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The other day, I was on the subway platform playing my usual game, and I caught the eye of a black guy.It felt different this time, like the flirtatious version of the “black nod” at work — an acknowledgement between two black employees who might not even know one another, but who have a shared experience.Whenever I’m standing on a subway platform, I play this game: I hover near a person I think is cute and try to slowly make my way over to him so we get in the same car. Like most of the girls in my class, I wanted attention from the boys.When we do, I look his way every so often to see if he’s staring back, to see if we’ve got what my best friend and I call “the affinity,” a mutual acknowledgement that we one another. But while they chased after blondes and brunettes, I was ignored.They’re in the streets, calling senators and congressmen, attending community board meetings, and holding sign-making parties. But while the political universes of my white friends are cracking open, I’m feeling more inclined than ever to cloister myself.I’ve gone on a few dates with white guys in the last few months, and the same thing always happens.No matter how close I held the mirror up to their faces, sometimes their good and liberal wells of understanding and compassion were simply inaccessible.On election night, I thought about all those moments, and I felt overwhelmed at the possibility of taking that on over the next four years.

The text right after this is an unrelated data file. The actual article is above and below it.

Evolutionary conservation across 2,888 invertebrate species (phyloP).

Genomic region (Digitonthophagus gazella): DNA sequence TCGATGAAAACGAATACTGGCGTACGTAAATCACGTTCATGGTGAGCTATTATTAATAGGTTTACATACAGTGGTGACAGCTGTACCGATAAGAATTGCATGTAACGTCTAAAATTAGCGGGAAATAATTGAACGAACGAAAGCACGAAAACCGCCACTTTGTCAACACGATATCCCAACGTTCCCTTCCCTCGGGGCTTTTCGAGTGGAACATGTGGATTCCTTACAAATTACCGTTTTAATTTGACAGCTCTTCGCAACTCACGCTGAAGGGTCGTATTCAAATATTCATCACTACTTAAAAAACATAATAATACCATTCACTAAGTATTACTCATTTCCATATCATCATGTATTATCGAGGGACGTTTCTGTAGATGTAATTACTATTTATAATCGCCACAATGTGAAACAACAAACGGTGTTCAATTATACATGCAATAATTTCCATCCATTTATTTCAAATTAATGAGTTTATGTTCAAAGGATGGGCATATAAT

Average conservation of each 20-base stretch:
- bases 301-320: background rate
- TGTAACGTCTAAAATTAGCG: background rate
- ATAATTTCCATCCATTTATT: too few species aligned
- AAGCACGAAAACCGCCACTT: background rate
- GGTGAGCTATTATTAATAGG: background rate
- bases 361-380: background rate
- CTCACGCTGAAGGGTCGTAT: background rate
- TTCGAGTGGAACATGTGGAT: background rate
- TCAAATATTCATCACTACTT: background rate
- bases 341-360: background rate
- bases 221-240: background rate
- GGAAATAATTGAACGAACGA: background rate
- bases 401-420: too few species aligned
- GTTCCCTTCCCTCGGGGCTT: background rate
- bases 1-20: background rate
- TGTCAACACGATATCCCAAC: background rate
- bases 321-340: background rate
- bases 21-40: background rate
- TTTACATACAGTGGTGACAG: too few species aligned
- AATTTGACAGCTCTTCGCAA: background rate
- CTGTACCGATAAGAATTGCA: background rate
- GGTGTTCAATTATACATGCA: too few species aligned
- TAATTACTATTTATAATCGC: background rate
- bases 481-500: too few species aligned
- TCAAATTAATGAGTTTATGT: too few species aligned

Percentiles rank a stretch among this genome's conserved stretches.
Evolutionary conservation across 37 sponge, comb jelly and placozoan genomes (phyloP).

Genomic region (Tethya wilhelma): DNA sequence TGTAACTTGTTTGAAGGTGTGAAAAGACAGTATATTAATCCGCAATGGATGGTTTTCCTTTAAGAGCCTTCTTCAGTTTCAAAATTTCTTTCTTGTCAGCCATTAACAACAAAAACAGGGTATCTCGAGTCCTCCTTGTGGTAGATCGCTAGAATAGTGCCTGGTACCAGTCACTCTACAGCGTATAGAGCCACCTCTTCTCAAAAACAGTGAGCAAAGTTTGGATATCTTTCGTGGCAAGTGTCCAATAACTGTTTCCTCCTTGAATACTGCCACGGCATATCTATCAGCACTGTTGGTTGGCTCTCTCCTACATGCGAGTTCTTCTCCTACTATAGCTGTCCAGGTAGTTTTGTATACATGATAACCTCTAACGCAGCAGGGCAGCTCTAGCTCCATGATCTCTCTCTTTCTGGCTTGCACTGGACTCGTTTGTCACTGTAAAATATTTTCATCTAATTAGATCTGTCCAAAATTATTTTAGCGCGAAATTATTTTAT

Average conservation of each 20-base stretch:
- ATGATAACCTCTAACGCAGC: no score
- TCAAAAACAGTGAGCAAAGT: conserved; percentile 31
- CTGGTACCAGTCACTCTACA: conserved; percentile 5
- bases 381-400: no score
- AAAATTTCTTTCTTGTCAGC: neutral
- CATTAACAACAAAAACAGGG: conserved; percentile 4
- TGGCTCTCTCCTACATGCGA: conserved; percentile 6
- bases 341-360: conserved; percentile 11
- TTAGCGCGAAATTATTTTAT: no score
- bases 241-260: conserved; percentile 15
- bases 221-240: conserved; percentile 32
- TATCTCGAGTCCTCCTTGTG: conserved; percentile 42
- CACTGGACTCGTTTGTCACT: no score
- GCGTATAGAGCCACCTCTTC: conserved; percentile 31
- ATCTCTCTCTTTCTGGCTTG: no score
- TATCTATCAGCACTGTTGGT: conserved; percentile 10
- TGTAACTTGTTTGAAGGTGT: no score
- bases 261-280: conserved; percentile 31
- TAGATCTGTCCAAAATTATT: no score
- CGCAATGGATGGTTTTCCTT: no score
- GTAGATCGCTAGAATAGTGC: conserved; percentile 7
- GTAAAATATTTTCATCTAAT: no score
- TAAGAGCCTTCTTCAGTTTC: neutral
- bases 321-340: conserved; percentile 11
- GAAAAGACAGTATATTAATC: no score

Despite knowing I can feel intimacy with white guys, right now what divides us feels like a chasm.
It’s a pretty good way to pass the time from Brooklyn to midtown. I spent my childhood surrounded by black and brown kids, but when I got to high school, suddenly everyone around me was white.
And on those rare occasions a white boy kissed me in the copy-machine room at our high school, or when a white boy told me over the phone he had a crush on me, the acknowledgement made me feel chosen. The white boys I grew up with were cool: They rode their skateboards on private property. White men have preoccupied me my whole life, from the schoolyard to the subway, but these days I’m seeing them differently.
They smoked weed in their parents’ houses with abandon. If they wanted me, I thought, it was because I seemed free like them. Since college I’ve had five boyfriends, and all of them have been white. They’re no longer the object of my affection, a mirror for my self-worth, or an affirmation of my beauty. The night Trump was elected, I wrote about feeling lonely.
I wanted to be comforted — but I wanted it to be by someone who had an inkling of the anxiety I felt for my family, my loved ones, and for myself.